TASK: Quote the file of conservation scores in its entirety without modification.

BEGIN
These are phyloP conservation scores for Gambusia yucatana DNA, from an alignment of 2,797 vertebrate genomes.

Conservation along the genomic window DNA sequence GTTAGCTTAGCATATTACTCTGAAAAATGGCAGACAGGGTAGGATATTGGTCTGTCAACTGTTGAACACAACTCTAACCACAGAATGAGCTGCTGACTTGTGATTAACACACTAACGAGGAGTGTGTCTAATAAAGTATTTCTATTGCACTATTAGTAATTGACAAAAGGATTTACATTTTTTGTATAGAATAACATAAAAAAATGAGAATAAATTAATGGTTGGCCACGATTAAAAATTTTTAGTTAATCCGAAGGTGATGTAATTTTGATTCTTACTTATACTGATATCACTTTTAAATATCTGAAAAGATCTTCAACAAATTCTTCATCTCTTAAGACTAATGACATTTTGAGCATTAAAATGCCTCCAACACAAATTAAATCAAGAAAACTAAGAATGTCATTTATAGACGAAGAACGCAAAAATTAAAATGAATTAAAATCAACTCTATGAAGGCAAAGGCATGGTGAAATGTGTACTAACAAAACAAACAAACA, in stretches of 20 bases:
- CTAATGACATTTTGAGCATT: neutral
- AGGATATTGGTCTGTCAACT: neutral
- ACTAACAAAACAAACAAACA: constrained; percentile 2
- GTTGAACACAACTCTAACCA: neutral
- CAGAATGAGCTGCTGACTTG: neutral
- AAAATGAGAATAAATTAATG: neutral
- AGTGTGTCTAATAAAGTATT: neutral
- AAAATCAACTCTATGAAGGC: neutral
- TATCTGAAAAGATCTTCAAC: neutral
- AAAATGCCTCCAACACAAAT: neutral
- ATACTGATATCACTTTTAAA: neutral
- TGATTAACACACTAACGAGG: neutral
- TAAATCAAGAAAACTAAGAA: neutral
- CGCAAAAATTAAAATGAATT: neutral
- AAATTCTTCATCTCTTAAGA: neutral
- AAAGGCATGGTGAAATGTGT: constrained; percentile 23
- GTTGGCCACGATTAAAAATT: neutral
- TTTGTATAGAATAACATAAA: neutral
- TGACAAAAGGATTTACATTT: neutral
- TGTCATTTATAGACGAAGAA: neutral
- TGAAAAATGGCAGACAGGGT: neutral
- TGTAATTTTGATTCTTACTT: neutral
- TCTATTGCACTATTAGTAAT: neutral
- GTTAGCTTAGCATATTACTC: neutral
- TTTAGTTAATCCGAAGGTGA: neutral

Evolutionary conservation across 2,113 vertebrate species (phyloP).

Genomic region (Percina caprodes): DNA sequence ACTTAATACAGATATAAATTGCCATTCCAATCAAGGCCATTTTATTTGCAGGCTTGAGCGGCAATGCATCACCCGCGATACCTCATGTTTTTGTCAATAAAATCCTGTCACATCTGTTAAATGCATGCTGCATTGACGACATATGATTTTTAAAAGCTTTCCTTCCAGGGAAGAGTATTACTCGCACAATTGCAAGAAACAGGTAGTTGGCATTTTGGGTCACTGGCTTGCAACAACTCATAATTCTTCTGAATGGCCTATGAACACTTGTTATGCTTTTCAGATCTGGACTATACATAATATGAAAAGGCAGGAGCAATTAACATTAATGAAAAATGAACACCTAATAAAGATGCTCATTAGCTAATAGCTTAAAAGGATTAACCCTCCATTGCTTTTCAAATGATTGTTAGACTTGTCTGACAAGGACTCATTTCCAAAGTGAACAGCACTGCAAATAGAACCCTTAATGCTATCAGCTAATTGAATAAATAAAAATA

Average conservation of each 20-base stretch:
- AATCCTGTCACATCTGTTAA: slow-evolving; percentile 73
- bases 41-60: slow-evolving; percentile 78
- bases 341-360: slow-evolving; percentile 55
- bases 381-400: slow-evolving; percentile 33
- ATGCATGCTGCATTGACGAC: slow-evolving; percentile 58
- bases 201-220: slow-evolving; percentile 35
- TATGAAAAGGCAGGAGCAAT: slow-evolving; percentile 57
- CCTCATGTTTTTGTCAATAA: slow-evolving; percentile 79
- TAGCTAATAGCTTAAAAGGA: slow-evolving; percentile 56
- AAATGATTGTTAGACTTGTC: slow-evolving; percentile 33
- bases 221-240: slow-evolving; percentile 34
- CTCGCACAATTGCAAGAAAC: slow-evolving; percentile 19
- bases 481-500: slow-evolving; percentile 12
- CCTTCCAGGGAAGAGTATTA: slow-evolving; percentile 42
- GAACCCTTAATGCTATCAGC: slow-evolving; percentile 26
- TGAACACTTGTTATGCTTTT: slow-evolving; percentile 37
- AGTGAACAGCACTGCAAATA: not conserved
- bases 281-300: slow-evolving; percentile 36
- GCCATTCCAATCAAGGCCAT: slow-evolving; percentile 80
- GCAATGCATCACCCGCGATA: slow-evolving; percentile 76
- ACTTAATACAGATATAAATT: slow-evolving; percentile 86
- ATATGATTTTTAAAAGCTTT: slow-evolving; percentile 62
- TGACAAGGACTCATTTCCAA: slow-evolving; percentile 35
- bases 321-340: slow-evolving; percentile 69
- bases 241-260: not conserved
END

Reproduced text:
These are phyloP conservation scores for Gambusia yucatana DNA, from an alignment of 2,797 vertebrate genomes.

Conservation along the genomic window DNA sequence GTTAGCTTAGCATATTACTCTGAAAAATGGCAGACAGGGTAGGATATTGGTCTGTCAACTGTTGAACACAACTCTAACCACAGAATGAGCTGCTGACTTGTGATTAACACACTAACGAGGAGTGTGTCTAATAAAGTATTTCTATTGCACTATTAGTAATTGACAAAAGGATTTACATTTTTTGTATAGAATAACATAAAAAAATGAGAATAAATTAATGGTTGGCCACGATTAAAAATTTTTAGTTAATCCGAAGGTGATGTAATTTTGATTCTTACTTATACTGATATCACTTTTAAATATCTGAAAAGATCTTCAACAAATTCTTCATCTCTTAAGACTAATGACATTTTGAGCATTAAAATGCCTCCAACACAAATTAAATCAAGAAAACTAAGAATGTCATTTATAGACGAAGAACGCAAAAATTAAAATGAATTAAAATCAACTCTATGAAGGCAAAGGCATGGTGAAATGTGTACTAACAAAACAAACAAACA, in stretches of 20 bases:
- CTAATGACATTTTGAGCATT: neutral
- AGGATATTGGTCTGTCAACT: neutral
- ACTAACAAAACAAACAAACA: constrained; percentile 2
- GTTGAACACAACTCTAACCA: neutral
- CAGAATGAGCTGCTGACTTG: neutral
- AAAATGAGAATAAATTAATG: neutral
- AGTGTGTCTAATAAAGTATT: neutral
- AAAATCAACTCTATGAAGGC: neutral
- TATCTGAAAAGATCTTCAAC: neutral
- AAAATGCCTCCAACACAAAT: neutral
- ATACTGATATCACTTTTAAA: neutral
- TGATTAACACACTAACGAGG: neutral
- TAAATCAAGAAAACTAAGAA: neutral
- CGCAAAAATTAAAATGAATT: neutral
- AAATTCTTCATCTCTTAAGA: neutral
- AAAGGCATGGTGAAATGTGT: constrained; percentile 23
- GTTGGCCACGATTAAAAATT: neutral
- TTTGTATAGAATAACATAAA: neutral
- TGACAAAAGGATTTACATTT: neutral
- TGTCATTTATAGACGAAGAA: neutral
- TGAAAAATGGCAGACAGGGT: neutral
- TGTAATTTTGATTCTTACTT: neutral
- TCTATTGCACTATTAGTAAT: neutral
- GTTAGCTTAGCATATTACTC: neutral
- TTTAGTTAATCCGAAGGTGA: neutral

Evolutionary conservation across 2,113 vertebrate species (phyloP).

Genomic region (Percina caprodes): DNA sequence ACTTAATACAGATATAAATTGCCATTCCAATCAAGGCCATTTTATTTGCAGGCTTGAGCGGCAATGCATCACCCGCGATACCTCATGTTTTTGTCAATAAAATCCTGTCACATCTGTTAAATGCATGCTGCATTGACGACATATGATTTTTAAAAGCTTTCCTTCCAGGGAAGAGTATTACTCGCACAATTGCAAGAAACAGGTAGTTGGCATTTTGGGTCACTGGCTTGCAACAACTCATAATTCTTCTGAATGGCCTATGAACACTTGTTATGCTTTTCAGATCTGGACTATACATAATATGAAAAGGCAGGAGCAATTAACATTAATGAAAAATGAACACCTAATAAAGATGCTCATTAGCTAATAGCTTAAAAGGATTAACCCTCCATTGCTTTTCAAATGATTGTTAGACTTGTCTGACAAGGACTCATTTCCAAAGTGAACAGCACTGCAAATAGAACCCTTAATGCTATCAGCTAATTGAATAAATAAAAATA

Average conservation of each 20-base stretch:
- AATCCTGTCACATCTGTTAA: slow-evolving; percentile 73
- bases 41-60: slow-evolving; percentile 78
- bases 341-360: slow-evolving; percentile 55
- bases 381-400: slow-evolving; percentile 33
- ATGCATGCTGCATTGACGAC: slow-evolving; percentile 58
- bases 201-220: slow-evolving; percentile 35
- TATGAAAAGGCAGGAGCAAT: slow-evolving; percentile 57
- CCTCATGTTTTTGTCAATAA: slow-evolving; percentile 79
- TAGCTAATAGCTTAAAAGGA: slow-evolving; percentile 56
- AAATGATTGTTAGACTTGTC: slow-evolving; percentile 33
- bases 221-240: slow-evolving; percentile 34
- CTCGCACAATTGCAAGAAAC: slow-evolving; percentile 19
- bases 481-500: slow-evolving; percentile 12
- CCTTCCAGGGAAGAGTATTA: slow-evolving; percentile 42
- GAACCCTTAATGCTATCAGC: slow-evolving; percentile 26
- TGAACACTTGTTATGCTTTT: slow-evolving; percentile 37
- AGTGAACAGCACTGCAAATA: not conserved
- bases 281-300: slow-evolving; percentile 36
- GCCATTCCAATCAAGGCCAT: slow-evolving; percentile 80
- GCAATGCATCACCCGCGATA: slow-evolving; percentile 76
- ACTTAATACAGATATAAATT: slow-evolving; percentile 86
- ATATGATTTTTAAAAGCTTT: slow-evolving; percentile 62
- TGACAAGGACTCATTTCCAA: slow-evolving; percentile 35
- bases 321-340: slow-evolving; percentile 69
- bases 241-260: not conserved